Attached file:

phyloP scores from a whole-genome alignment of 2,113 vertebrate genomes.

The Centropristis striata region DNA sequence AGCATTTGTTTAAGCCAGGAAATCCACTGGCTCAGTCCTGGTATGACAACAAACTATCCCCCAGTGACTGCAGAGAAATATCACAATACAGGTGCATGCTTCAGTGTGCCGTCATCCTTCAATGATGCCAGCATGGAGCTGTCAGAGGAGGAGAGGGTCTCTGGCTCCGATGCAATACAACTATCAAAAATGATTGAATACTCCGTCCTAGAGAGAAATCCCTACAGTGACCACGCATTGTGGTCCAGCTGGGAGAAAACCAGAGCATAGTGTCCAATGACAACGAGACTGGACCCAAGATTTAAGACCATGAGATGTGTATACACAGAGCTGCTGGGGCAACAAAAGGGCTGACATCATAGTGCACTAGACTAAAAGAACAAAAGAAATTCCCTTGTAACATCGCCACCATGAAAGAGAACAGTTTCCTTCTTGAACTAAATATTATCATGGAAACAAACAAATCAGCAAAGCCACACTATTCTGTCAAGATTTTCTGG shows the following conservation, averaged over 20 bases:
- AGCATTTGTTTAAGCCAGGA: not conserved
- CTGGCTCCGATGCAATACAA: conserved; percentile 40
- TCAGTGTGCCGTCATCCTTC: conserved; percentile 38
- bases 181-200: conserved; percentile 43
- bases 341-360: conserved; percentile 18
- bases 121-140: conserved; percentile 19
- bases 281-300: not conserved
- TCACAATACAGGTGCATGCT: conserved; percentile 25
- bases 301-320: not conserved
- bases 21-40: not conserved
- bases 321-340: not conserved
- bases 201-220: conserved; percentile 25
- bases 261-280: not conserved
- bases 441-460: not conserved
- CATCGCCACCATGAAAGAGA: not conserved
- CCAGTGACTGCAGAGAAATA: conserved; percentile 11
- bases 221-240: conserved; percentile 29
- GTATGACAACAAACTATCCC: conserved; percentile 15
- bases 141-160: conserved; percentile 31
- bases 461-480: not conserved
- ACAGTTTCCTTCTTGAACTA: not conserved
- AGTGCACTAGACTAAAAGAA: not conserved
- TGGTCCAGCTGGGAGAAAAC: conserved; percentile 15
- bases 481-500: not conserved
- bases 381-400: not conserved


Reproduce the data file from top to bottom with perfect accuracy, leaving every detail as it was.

phyloP scores from a whole-genome alignment of 2,113 vertebrate genomes.

The Centropristis striata region DNA sequence AGCATTTGTTTAAGCCAGGAAATCCACTGGCTCAGTCCTGGTATGACAACAAACTATCCCCCAGTGACTGCAGAGAAATATCACAATACAGGTGCATGCTTCAGTGTGCCGTCATCCTTCAATGATGCCAGCATGGAGCTGTCAGAGGAGGAGAGGGTCTCTGGCTCCGATGCAATACAACTATCAAAAATGATTGAATACTCCGTCCTAGAGAGAAATCCCTACAGTGACCACGCATTGTGGTCCAGCTGGGAGAAAACCAGAGCATAGTGTCCAATGACAACGAGACTGGACCCAAGATTTAAGACCATGAGATGTGTATACACAGAGCTGCTGGGGCAACAAAAGGGCTGACATCATAGTGCACTAGACTAAAAGAACAAAAGAAATTCCCTTGTAACATCGCCACCATGAAAGAGAACAGTTTCCTTCTTGAACTAAATATTATCATGGAAACAAACAAATCAGCAAAGCCACACTATTCTGTCAAGATTTTCTGG shows the following conservation, averaged over 20 bases:
- AGCATTTGTTTAAGCCAGGA: not conserved
- CTGGCTCCGATGCAATACAA: conserved; percentile 40
- TCAGTGTGCCGTCATCCTTC: conserved; percentile 38
- bases 181-200: conserved; percentile 43
- bases 341-360: conserved; percentile 18
- bases 121-140: conserved; percentile 19
- bases 281-300: not conserved
- TCACAATACAGGTGCATGCT: conserved; percentile 25
- bases 301-320: not conserved
- bases 21-40: not conserved
- bases 321-340: not conserved
- bases 201-220: conserved; percentile 25
- bases 261-280: not conserved
- bases 441-460: not conserved
- CATCGCCACCATGAAAGAGA: not conserved
- CCAGTGACTGCAGAGAAATA: conserved; percentile 11
- bases 221-240: conserved; percentile 29
- GTATGACAACAAACTATCCC: conserved; percentile 15
- bases 141-160: conserved; percentile 31
- bases 461-480: not conserved
- ACAGTTTCCTTCTTGAACTA: not conserved
- AGTGCACTAGACTAAAAGAA: not conserved
- TGGTCCAGCTGGGAGAAAAC: conserved; percentile 15
- bases 481-500: not conserved
- bases 381-400: not conserved